It’s officially the end of an era at Google. As the company faces a series of antitrust investigations and mounting employee unrest, its two cofounders, Larry Page and Sergey Brin, announced on Tuesday they were stepping down from their leadership roles at the company. Page had been CEO of Google’s parent organization Alphabet, while Brin served as president. Sundar Pichai, the current CEO of Google, will keep his job and additionally take over as the CEO of Alphabet.

Page and Brin aren’t totally out of the picture. The two cofounders will remain employees of Alphabet and retain their seats on the board, where they together control 51.3 percent of the voting power, according to the most recent regulatory filings. In other words, they still effectively control the company, though they will no longer be running it day-to-day.

“Today, in 2019, if the company was a person, it would be a young adult of 21 and it would be time to leave the roost,” Brin and Page wrote in a joint press release. “While it has been a tremendous privilege to be deeply involved in the day-to-day management of the company for so long, we believe it’s time to assume the role of proud parents—offering advice and love, but not daily nagging!”

Page and Brin founded Google in 1998 when they were both computer science graduate students at Stanford University. “I thought he was pretty obnoxious. He had really strong opinions about things, and I guess I did too,” Page said about Brin to WIRED in 2005. “We both found each other obnoxious,” Brin countered.

But the pair complemented each other, and together turned a search engine startup into a Silicon Valley giant with ambitions to transform the world through technology—and the since-abandoned motto, “don’t be evil.” From its early days, as Nitasha Tiku chronicled in a recent WIRED cover story, Google had a uniquely open culture. Employees were encouraged to “bring their whole selves” to work, and speak up if they saw something they disagreed with. On Thursdays, Google would host a company-wide meeting called TGIF, where employees could ask executives challenging questions.

Under the guidance of their investors, Brin and Page hired Eric Schmidt, who became Google’s first CEO in 2001. A decade later, Page took back the reins, and became more involved in the company’s day-to-day running than Brin. But Page, too, would eventually step back his involvement after the company restructured in 2015.

Four years ago, Alphabet was created, a holding company that separated Google’s core advertising and internet businesses from the company’s more ambitious research projects and other acquisitions. Pichai, a longtime executive, became CEO of Google. Since then, Page and Brin—each now worth over $50 billion—have largely remained out of the spotlight, devoting themselves instead to experimental projects like flying vehicles and futuristic robots. They have rarely made public appearances or spoken on investor calls. The pair didn’t even attend Google’s annual shareholder meeting in June.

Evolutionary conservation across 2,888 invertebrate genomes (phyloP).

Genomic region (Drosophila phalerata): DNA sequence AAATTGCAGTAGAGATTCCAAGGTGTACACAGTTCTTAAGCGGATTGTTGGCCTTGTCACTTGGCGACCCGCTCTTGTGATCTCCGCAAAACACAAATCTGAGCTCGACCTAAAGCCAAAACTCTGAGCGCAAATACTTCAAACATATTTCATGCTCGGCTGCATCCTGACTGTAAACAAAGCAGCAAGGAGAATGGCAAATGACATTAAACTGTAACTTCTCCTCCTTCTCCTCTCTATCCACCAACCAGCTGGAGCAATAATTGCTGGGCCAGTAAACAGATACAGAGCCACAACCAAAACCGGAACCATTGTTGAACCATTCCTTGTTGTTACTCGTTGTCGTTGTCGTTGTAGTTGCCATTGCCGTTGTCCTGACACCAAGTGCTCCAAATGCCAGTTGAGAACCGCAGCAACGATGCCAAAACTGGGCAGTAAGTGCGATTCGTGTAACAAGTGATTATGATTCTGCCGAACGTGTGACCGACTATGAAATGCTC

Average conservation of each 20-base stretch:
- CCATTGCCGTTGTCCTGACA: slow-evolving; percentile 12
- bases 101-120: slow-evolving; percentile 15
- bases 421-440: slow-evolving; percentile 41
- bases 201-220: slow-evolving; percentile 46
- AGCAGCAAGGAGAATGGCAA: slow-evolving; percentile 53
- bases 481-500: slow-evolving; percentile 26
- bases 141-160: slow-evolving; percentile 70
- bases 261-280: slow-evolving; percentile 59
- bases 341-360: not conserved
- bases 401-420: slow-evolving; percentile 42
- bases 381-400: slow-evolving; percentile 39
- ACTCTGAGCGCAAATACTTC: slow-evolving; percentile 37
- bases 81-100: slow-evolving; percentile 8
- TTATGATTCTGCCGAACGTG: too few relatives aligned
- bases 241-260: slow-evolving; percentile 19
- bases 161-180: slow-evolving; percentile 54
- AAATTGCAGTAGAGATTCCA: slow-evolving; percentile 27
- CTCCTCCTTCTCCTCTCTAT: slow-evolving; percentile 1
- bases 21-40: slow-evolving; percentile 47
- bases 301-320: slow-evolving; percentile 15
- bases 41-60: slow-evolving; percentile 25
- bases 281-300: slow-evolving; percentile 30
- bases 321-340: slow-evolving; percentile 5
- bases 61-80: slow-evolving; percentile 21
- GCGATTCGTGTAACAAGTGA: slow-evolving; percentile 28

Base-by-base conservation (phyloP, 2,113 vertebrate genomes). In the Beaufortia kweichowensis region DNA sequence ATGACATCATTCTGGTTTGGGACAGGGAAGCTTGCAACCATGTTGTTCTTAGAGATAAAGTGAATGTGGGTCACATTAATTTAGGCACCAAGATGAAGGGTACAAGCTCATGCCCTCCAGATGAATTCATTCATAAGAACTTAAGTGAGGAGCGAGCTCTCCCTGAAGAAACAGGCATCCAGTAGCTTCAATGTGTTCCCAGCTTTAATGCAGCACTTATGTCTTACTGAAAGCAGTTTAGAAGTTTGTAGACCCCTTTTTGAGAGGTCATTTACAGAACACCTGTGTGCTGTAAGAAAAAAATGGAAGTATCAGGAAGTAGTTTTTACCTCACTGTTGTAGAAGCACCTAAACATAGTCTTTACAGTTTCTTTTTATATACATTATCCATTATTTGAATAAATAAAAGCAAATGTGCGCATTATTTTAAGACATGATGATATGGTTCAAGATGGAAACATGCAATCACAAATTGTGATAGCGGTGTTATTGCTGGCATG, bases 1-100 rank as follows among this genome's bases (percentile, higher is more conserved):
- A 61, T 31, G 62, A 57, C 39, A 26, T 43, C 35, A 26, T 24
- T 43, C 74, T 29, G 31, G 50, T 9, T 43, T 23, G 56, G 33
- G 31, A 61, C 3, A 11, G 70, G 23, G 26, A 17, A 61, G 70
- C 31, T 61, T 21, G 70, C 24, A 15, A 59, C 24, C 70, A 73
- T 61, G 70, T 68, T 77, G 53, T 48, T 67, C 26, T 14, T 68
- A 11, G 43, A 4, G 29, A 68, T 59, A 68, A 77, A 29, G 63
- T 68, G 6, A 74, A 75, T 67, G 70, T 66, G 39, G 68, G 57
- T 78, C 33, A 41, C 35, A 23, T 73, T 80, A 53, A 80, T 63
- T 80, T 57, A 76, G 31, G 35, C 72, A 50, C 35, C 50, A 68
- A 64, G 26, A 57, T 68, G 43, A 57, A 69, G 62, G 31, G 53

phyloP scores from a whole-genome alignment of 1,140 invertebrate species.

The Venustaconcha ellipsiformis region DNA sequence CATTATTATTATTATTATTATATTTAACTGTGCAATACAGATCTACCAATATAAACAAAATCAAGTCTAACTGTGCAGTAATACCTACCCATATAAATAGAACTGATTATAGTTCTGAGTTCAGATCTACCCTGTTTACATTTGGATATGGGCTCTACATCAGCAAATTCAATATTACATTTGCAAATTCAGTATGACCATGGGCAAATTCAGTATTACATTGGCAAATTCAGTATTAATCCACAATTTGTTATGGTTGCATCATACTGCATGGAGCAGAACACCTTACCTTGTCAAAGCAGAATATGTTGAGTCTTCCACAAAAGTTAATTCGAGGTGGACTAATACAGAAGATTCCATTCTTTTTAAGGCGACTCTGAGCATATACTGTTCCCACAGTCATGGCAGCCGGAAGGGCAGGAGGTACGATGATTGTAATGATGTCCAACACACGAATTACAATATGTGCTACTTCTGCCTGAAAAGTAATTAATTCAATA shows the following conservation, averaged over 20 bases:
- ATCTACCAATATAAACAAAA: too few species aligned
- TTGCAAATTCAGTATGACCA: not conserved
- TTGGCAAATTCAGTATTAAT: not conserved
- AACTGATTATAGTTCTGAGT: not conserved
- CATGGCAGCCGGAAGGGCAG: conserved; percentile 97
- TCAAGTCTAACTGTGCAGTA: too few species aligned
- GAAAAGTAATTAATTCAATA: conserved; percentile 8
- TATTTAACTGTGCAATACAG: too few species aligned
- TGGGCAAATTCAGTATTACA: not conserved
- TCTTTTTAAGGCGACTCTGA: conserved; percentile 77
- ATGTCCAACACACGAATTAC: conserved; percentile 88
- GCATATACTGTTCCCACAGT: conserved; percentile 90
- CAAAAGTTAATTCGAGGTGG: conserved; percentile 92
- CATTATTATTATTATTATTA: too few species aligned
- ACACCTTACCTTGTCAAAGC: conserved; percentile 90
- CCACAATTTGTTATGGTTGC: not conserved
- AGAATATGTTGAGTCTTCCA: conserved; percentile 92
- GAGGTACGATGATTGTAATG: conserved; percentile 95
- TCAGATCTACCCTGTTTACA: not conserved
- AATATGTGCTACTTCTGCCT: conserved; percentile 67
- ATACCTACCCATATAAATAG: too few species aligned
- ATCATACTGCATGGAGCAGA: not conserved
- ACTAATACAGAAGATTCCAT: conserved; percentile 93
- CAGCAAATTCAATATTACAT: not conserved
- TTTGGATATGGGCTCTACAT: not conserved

Brin and Page’s exits come just as Google is grappling with some of its most difficult challenges yet. While the company continues to print money, Congress, state attorneys general, and federal antitrust regulators are scrutinizing its market dominance. Just this week, European regulators announced preliminary investigations into Google as well as Facebook over how they collect and use data for their advertising businesses.

The company has grappled with high-profile tensions among employees too. Late last month, over 200 workers gathered outside the company’s San Francisco offices to support several workers were put on administrative leave and later fired for what they say amounted to labor organizing. On Tuesday, the former employees said they planned to file unfair labor practice complaints with the National Labor Relations Board. Over the past several years, Google’s workforce has protested the company’s contracts with US government agencies, as well as a since-cancelled project to build a censored search engine in China. And last November, 20,000 employees employees walked out over sexual harassment, discrimination, and pay inequity at the company.

Despite those headwinds, Google and Alphabet continue to grow, with acquisitions like Fitbit and, of course, billions of dollars in profits. And if the company’s cofounders have any misgivings about where things are going, their signoff makes clear they’re staying in touch with the man they’re leaving in charge. “We plan to continue talking with Sundar regularly, especially on topics we’re passionate about!” they wrote in their announcement.


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